“In a conversation with a BBC journalist, I said ‘these are, more or less, tipping points’ [in climate change]. He immediately understood," Schellnhuber told his profiler.
Schellnhuber capitalised on this with a paper, Tipping Elements in the Earth's Climate System co-authored with several others. Despite its speculative nature – "subsystems indicated could exhibit threshold-type behavior in response to anthropogenic climate forcing", we learn. It has been cited over 500 times.
The death of the planet has been greatly exaggerated
Amongst the subsystems discussed are the Arctic sea ice, which could take 10 years to disappear, the collapse of the Gulf Stream (10 years), and the greening of the Sahara Desert (10 years). None look likely today, with global temperatures fairly static (or falling slightly – depending on how you fit the curve) for 15 years.
It was a deeply pessimistic point of view. But Schellnhuber welcomed the climate apocalypse, because he saw human beings as the planet's enemy – and the planet must come before human life.
“In a very cynical way, it’s a triumph for science because at last we have stabilised something – namely the estimates for the carrying capacity of the planet, namely below 1 billion people,” Schellnhuber told a conference in March 2009. Such a neo-Malthusian vision could only be turned into reality with unprecedented coercion and repression.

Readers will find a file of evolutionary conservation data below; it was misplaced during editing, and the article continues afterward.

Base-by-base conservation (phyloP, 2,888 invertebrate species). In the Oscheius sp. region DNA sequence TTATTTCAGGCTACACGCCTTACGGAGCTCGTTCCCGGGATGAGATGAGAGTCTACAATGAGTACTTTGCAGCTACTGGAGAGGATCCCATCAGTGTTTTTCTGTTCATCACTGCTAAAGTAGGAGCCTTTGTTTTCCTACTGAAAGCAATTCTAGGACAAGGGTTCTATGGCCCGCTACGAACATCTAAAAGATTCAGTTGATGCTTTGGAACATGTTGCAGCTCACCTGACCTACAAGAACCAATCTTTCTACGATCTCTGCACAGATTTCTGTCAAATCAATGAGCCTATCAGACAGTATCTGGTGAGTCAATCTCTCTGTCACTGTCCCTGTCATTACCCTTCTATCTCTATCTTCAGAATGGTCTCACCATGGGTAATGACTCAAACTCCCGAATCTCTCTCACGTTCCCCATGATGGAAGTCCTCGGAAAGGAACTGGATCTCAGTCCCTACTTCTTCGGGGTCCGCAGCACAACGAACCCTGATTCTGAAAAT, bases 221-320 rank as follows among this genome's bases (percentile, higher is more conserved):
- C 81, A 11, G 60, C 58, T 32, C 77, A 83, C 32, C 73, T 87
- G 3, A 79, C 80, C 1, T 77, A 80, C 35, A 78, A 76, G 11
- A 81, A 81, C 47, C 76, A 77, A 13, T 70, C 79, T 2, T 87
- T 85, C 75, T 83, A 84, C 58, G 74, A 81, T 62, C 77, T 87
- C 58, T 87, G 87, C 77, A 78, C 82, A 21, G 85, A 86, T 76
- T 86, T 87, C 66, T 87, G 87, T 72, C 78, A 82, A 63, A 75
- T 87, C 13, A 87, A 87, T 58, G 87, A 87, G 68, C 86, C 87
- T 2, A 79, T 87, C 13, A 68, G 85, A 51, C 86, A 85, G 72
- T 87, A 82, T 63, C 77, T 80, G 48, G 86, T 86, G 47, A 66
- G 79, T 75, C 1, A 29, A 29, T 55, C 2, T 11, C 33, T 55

Earlier I referred to two competing views of the relationship between man and nature: the enlightenment view of optimism, of taming nature (and looking after it responsibly), and man as a destroyer. Schellnhuber's pessimism belong firmly in the latter school, and that's the view that's dominated policy-making for 40 years. There's a problem, in that it isn't one shared that's by the public; few parents or grandparents pray for their offspring to be worse off, or more less free.
There is little doubting Schellnhuber's success both as a social networker and an influencer. At the height of the climate panic a few years ago, the sense of urgency became all encompassing, and convinced politicians and the media that these were extraordinary times, requiring extraordinary measures.
He was able to do so because of the media's familiarity with a book aimed at the marketing business – and some sweeping generalisations. The irony of the story is that by over-dramatising the climate change debate, Schellnhuber may have had the exact opposite that he intended. ®